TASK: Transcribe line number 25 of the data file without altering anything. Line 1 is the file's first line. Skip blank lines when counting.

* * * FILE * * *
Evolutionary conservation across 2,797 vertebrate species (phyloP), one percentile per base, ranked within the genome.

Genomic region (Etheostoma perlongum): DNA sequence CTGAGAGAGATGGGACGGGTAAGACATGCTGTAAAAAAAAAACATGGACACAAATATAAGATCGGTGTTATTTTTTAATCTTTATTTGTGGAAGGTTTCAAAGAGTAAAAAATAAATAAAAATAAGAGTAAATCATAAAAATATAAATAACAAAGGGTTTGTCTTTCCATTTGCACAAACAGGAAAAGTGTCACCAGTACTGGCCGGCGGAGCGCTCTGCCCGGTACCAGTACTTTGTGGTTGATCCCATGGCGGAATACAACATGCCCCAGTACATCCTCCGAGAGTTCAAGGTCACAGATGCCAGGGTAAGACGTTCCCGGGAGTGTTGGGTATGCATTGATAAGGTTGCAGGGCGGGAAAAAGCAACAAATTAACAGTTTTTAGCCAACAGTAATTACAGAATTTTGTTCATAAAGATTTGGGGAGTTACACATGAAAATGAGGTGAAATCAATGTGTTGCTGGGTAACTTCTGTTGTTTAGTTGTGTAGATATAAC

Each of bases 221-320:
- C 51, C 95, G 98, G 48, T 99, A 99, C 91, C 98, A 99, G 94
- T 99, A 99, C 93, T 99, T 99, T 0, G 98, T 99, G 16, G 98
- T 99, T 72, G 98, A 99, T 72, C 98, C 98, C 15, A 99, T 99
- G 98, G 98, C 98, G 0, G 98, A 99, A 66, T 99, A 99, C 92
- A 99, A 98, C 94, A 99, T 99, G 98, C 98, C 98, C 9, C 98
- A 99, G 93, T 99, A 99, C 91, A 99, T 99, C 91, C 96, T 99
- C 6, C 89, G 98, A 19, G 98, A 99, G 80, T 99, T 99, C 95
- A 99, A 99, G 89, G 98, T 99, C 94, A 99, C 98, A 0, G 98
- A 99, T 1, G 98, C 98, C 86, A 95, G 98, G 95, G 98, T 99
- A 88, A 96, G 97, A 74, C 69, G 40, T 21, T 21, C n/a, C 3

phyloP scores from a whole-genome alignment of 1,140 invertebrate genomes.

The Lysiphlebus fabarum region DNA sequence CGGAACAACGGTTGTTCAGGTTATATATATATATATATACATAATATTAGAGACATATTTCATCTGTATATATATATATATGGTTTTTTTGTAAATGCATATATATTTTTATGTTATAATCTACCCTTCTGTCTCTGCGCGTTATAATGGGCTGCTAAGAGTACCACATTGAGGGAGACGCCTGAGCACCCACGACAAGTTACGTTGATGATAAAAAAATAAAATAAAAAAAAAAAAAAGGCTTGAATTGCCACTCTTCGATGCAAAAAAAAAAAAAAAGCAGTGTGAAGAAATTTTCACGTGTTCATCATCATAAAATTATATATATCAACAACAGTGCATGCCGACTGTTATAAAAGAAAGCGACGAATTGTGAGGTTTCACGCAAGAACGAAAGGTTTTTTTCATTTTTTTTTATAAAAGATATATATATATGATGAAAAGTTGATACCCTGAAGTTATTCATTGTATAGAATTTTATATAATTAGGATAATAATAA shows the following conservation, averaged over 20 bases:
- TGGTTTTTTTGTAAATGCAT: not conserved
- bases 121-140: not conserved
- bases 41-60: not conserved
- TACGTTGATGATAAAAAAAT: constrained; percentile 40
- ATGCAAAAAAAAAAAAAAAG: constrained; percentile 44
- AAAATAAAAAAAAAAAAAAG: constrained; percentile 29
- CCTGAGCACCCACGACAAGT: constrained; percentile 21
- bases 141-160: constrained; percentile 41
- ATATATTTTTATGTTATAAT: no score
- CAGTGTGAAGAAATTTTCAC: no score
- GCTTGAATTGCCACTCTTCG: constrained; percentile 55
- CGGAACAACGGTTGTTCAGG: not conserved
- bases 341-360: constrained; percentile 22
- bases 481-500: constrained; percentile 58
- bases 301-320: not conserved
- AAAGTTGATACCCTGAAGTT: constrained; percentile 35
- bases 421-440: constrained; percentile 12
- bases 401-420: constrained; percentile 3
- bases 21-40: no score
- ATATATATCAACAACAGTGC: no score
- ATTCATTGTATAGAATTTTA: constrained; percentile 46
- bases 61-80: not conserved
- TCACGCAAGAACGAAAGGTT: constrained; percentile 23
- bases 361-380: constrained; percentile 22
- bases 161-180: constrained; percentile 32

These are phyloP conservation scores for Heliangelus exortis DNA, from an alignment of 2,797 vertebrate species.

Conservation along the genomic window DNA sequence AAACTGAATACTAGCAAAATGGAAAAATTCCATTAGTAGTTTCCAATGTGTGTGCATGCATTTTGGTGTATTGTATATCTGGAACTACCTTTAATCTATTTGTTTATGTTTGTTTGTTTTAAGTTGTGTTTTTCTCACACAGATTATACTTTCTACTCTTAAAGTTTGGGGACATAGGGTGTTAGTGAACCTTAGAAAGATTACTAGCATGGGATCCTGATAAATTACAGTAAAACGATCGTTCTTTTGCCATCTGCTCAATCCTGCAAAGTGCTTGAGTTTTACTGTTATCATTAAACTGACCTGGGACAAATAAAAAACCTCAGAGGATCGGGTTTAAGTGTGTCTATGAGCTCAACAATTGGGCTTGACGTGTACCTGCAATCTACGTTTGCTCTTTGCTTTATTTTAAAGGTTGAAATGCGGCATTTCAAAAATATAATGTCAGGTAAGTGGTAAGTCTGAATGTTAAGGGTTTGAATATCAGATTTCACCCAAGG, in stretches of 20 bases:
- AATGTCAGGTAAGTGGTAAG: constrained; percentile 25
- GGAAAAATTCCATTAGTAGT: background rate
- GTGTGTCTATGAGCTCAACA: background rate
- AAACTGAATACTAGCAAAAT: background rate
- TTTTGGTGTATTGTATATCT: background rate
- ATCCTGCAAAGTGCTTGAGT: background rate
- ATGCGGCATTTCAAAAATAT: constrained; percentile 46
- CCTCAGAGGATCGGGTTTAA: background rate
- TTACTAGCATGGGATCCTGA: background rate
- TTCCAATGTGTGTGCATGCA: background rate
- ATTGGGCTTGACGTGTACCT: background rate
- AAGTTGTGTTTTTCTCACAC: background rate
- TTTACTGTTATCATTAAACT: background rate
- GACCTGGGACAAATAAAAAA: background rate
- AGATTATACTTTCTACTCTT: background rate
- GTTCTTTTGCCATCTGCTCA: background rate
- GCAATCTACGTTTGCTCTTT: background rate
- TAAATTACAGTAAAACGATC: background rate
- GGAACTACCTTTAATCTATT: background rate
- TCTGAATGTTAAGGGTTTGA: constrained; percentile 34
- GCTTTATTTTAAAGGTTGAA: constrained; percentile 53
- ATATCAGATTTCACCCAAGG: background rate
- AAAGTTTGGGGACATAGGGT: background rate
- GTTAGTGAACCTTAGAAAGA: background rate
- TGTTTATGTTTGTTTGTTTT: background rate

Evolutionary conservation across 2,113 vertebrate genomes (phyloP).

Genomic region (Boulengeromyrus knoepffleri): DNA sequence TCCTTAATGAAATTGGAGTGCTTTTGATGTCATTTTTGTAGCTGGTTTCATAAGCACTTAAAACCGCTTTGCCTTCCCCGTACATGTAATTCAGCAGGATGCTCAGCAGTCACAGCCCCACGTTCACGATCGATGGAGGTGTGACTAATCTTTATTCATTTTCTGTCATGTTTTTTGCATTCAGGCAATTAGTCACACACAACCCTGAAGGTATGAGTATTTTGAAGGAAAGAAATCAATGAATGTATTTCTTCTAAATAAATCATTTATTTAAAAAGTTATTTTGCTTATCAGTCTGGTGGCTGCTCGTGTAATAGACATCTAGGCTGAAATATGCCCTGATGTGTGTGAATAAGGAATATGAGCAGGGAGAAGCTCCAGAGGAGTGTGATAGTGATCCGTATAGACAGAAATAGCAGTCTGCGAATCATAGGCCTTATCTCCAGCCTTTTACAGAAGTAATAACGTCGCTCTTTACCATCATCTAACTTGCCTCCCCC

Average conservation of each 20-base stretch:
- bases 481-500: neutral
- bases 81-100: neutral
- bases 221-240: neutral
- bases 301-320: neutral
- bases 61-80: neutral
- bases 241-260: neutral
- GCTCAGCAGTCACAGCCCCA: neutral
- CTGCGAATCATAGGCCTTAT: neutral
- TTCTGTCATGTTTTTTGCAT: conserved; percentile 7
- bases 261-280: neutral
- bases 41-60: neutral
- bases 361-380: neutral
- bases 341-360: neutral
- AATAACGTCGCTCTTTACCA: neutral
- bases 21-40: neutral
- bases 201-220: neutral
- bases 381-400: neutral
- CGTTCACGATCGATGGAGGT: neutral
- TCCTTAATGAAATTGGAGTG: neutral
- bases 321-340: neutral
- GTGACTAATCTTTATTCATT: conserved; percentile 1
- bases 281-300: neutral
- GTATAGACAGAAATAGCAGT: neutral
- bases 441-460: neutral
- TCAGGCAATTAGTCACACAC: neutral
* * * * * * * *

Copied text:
- CAGTGTGAAGAAATTTTCAC: no score